After getting the job, I became pregnant again which happens to be my first daughter Rolake, I had a very good doctor then named Mr Talo who is a very good doctor of ours, he liked me, he collected all my history and asked how my first pregnancy happened the first time, I told him that I was in labour for three days, not that I had any problem. I had a brother that worked in a pharmacy section Late Mr Ajiboye, he said that whenever I have a contraction I should always contact him, that he would come and pick me up. Immediately I started feeling the contraction within me, I sent for him and he came as promised to pick me up. I was driven to the hospital into the labour room, for two days I was still there, it was until the third day that the baby was retrieved and he was dead by then. I explained everything to Mr Talo, he responded they were wicked. So, at every clinic I attended there, he kept an eye on me and attended to me, whenever he sees me, he would call me to start coming over, he was a very nice man.
The day I was supposed to give birth, I went to the clinic that faithful day; after doing his normal checkup on me he said to me, I should go and pack my loads, I was surprised what load, he responded again saying I should go and pack my loads, I got home and I was crying, my husband said what happened, I told him Doctor told me to go and pack my loads, as I was crying, my husband noticed an ambulance waiting right in front of our house with nurses all ready to pick me up, he had to hasten me up with the loads, I got into the ambulance and I saw the nurses, they were very caring, While Doctor Talo was already waiting for my arrival at the hospital, I gave birth to my child at Wintonton hospital, St Marys wing. My husband followed me and he was dressed and he followed them to the labour room, there were three rooms for the delivery, my husband was following them all the way and Mr Talo himself was also at alert for anything, be it operation judging from the first birth incident, it was when I got to the third stage that the baby's head came out of me, Mr Talo was surprised and asked me if I was sure of what happened to me the first time, I told him, yes, that I can't deceive myself, he then said that nothing is wrong with you, you just had a normal delivery, that was how God did His wonders since then I have been having a normal delivery.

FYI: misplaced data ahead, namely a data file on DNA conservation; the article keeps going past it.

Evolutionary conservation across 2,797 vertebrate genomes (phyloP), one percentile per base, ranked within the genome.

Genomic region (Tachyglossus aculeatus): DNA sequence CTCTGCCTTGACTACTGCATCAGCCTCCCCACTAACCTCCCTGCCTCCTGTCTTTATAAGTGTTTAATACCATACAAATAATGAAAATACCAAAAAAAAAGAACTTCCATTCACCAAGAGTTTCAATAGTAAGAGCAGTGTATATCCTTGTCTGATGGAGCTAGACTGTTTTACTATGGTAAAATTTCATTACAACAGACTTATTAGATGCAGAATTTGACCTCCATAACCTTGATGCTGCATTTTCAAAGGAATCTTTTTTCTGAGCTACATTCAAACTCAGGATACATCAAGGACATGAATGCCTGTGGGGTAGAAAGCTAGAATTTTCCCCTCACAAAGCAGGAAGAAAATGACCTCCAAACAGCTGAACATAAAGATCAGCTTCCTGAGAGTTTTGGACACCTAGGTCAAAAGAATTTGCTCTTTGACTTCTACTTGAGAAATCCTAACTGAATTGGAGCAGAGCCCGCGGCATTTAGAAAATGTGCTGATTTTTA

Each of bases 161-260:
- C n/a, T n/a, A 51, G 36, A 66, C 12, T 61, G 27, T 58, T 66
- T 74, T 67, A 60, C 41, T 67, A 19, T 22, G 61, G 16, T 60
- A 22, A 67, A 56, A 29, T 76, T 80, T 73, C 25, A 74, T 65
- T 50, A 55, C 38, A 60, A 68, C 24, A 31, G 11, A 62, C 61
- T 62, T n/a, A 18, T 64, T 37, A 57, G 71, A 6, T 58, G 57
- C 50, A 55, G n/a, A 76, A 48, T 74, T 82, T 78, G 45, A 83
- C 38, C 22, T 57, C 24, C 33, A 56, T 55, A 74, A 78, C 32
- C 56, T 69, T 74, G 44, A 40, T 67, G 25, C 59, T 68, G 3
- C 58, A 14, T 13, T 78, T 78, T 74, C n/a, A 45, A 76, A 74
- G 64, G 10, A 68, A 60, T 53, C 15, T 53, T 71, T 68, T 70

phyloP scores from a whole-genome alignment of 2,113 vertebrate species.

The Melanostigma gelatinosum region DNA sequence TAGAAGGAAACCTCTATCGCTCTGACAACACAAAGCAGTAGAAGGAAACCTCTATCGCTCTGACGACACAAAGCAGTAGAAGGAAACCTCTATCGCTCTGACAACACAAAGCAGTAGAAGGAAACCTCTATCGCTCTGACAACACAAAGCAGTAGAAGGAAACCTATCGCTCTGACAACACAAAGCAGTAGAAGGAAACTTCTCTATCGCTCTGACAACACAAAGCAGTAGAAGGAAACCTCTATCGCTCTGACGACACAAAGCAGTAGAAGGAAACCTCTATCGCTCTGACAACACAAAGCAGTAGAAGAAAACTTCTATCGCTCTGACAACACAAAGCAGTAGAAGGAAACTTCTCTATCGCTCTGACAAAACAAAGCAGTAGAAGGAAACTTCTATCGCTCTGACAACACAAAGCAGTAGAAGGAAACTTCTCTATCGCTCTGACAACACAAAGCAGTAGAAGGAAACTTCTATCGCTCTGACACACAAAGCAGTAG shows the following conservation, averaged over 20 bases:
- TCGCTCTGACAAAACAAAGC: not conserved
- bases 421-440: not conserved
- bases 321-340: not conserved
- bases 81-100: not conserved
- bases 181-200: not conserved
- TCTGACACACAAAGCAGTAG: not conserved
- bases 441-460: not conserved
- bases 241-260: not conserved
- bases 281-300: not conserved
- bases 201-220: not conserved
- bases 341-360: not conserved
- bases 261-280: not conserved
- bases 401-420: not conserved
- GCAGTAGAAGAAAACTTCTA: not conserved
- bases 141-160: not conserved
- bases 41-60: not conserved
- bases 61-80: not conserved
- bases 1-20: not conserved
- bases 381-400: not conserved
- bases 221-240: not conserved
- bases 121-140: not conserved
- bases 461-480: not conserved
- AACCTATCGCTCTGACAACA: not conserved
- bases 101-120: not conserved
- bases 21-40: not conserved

In my last year in 1967, when I was rounding up my last year to become a grade two teacher, I got a letter from someone, although when I was teaching at Ire, there were a lot of admirers and sometimes I scare them off because I was never ready for a relationship then, also my mother always told us that when a man touches us, we would get pregnant and that was the reason why I always ran away from men. At times, the disturbance would be too much to bear, I would run home and my dad would ask what's going on again, then I would tell him that the boys were troubling me, at that point, I will decide not to go out again. Later on, my dad said nothing is going to happen to me all I need to say is no.